Controlling the Interfacial Reactions in Pb-free Interconnections by Adding Minor Alloying Elements to Sn-rich Solders

In microelectronic packaging, the reliability of Pb-free solder joint is critically depending on its interfacial reactions with Under–Bump-Metallurgy (UBM) or pad finishes. Factors such as intermetallic compound (IMC) formation, IMC spalling, UBM dissolution, interfacial void formation, all affects the integrity of solder joints. The failure mechanisms observed in thermal fatigue or electromigration tests of solder joints are often influenced by the interfacial reactions. When Sn-rich solders are used for Pb-free applications, the interfacial reactions become more aggressive since the reflow temperatures of Sn-rich solders are higher than eutectic Sn-Pb solders and the corresponding solubility of barrier metals in a molten Sn-rich solder is expected to be much higher at the higher reflow temperatures. Recently, many studies have been conducted to control the reaction or consumption rate of a Cu layer into Sn-rich solders. However, few studies have been reported on the consumption of Ni barrier layers in Sn-rich solders during reflow. In addition, it has been known that the dissolution rate of a Ni layer varies widely depending on its material deposition processes and parameters, such as electrolytic, electroless or sputtered Ni. In microelectronic applications, an electroless Ni (P) layer is commonly used to provide a reaction barrier layer on Cu pads of laminates or modules, while an electrolytic or sputtered Ni layer is used in a UBM structure of a flip-chip metallization. In this study, the consumption rate of different Ni layers (sputtered, electrolytic and electroless plated) are investigated with several Sn-rich solders, such as Sn-Ag, Sn-Cu, Sn-Ag-Cu in terms of reflow conditions. A method of controlling the consumption of Ni barrier layers is also reported by adding minor alloying elements, such as Ni or Cu into Sn-rich solders. The controlling mechanisms of Ni consumption are discussed for different alloying elements. The effects of minor alloying elements on the mechanical and thermal properties of Sn-rich solders are also reported.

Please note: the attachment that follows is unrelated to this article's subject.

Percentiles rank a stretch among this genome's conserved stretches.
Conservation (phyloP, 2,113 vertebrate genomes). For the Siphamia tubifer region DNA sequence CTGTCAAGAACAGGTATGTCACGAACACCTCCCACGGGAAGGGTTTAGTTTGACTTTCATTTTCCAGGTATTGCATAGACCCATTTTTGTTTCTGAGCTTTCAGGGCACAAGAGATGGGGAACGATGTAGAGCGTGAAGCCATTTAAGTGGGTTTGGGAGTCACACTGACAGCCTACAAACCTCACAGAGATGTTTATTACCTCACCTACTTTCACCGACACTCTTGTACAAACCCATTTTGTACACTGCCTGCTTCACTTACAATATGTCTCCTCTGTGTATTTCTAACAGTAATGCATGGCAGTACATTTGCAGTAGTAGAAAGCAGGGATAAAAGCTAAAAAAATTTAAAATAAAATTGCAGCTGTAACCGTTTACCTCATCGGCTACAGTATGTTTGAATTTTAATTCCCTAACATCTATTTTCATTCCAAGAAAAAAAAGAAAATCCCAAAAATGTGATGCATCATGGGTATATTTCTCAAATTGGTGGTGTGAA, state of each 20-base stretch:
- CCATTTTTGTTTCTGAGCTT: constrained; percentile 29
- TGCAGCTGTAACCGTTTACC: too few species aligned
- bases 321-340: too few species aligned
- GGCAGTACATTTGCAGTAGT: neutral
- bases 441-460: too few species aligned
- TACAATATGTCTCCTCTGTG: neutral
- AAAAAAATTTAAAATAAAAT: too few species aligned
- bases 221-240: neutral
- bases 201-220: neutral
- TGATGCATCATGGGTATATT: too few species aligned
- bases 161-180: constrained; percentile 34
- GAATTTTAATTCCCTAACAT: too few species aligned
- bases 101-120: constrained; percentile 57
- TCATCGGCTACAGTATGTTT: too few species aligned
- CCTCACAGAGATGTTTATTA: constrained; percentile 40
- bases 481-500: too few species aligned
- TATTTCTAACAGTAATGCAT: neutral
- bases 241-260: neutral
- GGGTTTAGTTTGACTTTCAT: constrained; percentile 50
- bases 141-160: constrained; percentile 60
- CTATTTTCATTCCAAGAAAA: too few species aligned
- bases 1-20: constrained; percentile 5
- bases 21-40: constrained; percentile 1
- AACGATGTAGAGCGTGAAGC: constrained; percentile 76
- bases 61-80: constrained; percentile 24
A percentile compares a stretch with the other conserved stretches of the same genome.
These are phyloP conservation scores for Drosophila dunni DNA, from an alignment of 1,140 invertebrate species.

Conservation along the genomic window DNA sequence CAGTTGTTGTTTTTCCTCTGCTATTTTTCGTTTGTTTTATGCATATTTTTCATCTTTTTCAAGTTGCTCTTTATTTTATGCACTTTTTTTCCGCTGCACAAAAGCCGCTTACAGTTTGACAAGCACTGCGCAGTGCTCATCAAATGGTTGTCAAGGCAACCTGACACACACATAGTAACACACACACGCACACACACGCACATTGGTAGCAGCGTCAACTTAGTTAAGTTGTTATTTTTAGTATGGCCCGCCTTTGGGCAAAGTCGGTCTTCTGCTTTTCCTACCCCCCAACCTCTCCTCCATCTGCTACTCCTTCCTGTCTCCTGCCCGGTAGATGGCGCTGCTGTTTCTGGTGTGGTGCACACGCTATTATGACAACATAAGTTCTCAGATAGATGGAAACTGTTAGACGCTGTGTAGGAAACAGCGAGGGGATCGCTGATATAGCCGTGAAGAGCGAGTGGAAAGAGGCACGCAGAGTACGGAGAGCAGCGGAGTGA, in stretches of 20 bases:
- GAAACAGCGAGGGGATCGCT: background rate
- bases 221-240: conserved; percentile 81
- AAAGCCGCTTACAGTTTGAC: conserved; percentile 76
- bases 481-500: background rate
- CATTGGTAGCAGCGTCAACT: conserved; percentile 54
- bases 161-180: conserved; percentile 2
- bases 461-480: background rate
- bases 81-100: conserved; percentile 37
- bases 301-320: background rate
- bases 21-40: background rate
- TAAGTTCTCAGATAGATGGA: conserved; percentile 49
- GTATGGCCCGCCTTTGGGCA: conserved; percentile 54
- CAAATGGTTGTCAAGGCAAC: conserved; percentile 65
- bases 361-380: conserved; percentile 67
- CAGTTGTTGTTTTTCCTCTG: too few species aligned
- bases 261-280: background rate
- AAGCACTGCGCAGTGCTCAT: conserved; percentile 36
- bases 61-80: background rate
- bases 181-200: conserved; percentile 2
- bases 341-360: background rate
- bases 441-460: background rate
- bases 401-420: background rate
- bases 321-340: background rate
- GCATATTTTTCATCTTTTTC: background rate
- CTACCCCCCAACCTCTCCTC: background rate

By: Sung K. Kang; Moon Gi Cho; Da-Yuan Shih; Sun-Kyoung Seo; Hyuck-Mo Lee

Published in: Proceedings of 58th ECTC Orlando, FL, no. 478-84 in 2008

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